The 2017 Chevrolet Bolt EV had a fast and unusual development process.
General Motors partnered closely with Korean electronics firm LG, whose LG Chem subsidiary provided its lithium-ion battery cells.
Other LG units contributed both electric and electronic components and now act as contract manufacturers for significant parts of the car's powertrain.
The vehicle itself, however, was architected, designed, styled, tested, and prototyped by GM.
In form, it's a small, tall, five-door that somewhat resembles two other Chevrolet hatchbacks: the Sonic compact and Spark minicar.
Despite what would appear to be much misreporting by industry sources, GM says the Chevy Bolt EV does not share any elements of those vehicles' small-car architecture, which was developed by its Korean small-car team.
That architecture, known as Gamma, has been through two generations. The Bolt EV is often said to ride on the newest derivative of that architecture, known as G2SC.
In fact, the Bolt EV was even said to have its own project code: G2KCZ. "G2" for Gamma second-generation, "K" for hatchback, "C" for Chevrolet, and "Z" for electric car.
But when we asked GM to confirm that, we got a surprise.
"There are no Bolt EV parts tied to the G2 architecture," said lead product engineer Josh Tavel, via e-mail through GM communications.
We replied by asking what the correct designation for the Bolt EV architecture would be, then.
"That's not something we're sharing right now," replied Liz Winter from the global advanced technology communications group.
2017 Chevrolet Bolt EV
Once more we replied, in a polite note that translated to, "Really? You won't even say what it's called? Why?"
Virtually within seconds came the response, this time from senior manager Kevin Kelly: "We routinely do not share internal program codes."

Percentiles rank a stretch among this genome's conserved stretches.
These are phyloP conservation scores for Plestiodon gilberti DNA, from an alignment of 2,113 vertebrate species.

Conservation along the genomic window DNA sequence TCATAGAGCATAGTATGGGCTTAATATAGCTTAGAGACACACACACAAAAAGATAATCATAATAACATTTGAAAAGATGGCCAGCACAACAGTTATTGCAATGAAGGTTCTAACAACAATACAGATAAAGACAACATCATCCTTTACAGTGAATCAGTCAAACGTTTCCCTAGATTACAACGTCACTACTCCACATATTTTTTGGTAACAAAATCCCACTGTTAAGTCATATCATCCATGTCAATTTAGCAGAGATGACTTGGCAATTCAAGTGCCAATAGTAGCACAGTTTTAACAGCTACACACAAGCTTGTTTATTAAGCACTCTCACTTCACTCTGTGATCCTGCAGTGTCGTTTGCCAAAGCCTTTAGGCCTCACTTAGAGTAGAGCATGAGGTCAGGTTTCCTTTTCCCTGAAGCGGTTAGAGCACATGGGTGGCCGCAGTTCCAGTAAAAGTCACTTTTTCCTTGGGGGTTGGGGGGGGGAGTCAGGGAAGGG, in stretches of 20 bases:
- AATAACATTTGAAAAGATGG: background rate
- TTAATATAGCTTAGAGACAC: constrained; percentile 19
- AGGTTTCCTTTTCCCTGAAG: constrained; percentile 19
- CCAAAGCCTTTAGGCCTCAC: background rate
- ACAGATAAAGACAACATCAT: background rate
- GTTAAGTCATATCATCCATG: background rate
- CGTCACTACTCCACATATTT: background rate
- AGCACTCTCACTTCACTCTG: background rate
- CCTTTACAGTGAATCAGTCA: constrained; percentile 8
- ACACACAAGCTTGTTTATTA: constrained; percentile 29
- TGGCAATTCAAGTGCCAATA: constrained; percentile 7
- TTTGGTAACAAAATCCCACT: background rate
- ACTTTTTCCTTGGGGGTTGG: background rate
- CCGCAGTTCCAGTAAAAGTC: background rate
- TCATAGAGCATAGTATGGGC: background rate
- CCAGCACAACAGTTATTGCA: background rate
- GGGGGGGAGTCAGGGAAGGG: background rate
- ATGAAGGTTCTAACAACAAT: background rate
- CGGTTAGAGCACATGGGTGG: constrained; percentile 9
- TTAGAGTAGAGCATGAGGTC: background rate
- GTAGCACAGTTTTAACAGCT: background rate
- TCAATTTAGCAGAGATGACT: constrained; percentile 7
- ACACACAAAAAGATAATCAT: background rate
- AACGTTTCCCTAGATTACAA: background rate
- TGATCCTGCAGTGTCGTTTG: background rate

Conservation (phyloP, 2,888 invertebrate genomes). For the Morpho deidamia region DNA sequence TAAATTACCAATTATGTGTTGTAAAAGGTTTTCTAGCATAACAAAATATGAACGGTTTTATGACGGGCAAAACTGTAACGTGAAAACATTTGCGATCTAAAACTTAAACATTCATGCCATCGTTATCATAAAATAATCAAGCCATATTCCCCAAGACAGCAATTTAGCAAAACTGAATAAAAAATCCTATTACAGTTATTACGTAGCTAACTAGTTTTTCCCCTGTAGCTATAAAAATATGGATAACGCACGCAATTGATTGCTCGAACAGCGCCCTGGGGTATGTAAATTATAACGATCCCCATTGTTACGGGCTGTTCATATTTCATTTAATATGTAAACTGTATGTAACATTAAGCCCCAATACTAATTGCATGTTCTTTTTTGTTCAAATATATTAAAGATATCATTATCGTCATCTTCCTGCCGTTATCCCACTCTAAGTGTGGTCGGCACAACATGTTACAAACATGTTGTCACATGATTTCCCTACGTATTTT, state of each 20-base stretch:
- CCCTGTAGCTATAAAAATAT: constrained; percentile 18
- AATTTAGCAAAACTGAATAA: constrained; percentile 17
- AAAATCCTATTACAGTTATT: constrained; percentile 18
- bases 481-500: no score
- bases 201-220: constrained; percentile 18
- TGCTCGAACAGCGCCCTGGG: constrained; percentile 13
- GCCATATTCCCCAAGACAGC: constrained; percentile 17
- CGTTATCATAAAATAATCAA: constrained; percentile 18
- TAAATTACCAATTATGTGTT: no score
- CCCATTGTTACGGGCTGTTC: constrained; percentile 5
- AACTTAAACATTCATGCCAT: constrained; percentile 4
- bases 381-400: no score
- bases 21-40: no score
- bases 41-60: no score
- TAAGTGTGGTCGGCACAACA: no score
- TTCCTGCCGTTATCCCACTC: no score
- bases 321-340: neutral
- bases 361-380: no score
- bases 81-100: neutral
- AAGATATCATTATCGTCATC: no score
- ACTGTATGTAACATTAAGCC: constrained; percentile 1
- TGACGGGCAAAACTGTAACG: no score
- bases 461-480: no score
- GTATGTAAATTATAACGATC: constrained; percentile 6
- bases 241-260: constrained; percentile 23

So there you have it: GM says the 2017 Bolt EV electric car doesn't use any elements of the latest Gamma small-car architecture—but won't say what it does use.
UPDATE: After this article published, GM's Kevin Kelly gave us the following statement that appears to explain the discrepancy: "The Bolt EV program originated on the Gamma architecture, but then grew into its own architecture—even as it maintained the G2 code."
FOR BACKGROUND: GM States The Obvious: 'The Electric Car Is Not Dead' (Jan 2013)
Rumors that GM would develop a dedicated architecture for future plug-in electric vehicles appeared as early as January 2013.
At that time, though, they were thought to refer to the second-generation Chevy Volt plug-in hybrid.
But the 2016 Volt's underpinnings were actually derived from GM's latest global compact architecture, used for the Cruze sedan and hatchback among other products.
2017 Chevrolet Bolt EV, road test, California coastline, Aug 2016
So we now know that the dedicated architecture was for what became the Chevy Bolt EV, unveiled as a concept at the 2015 Detroit Auto Show and a production model just one year later.
The 2017 Chevrolet Bolt EV will go on sale in limited markets before the end of this year at a price expected to start at $37,500 before incentives.
The EPA has rated its all-electric range at 238 miles.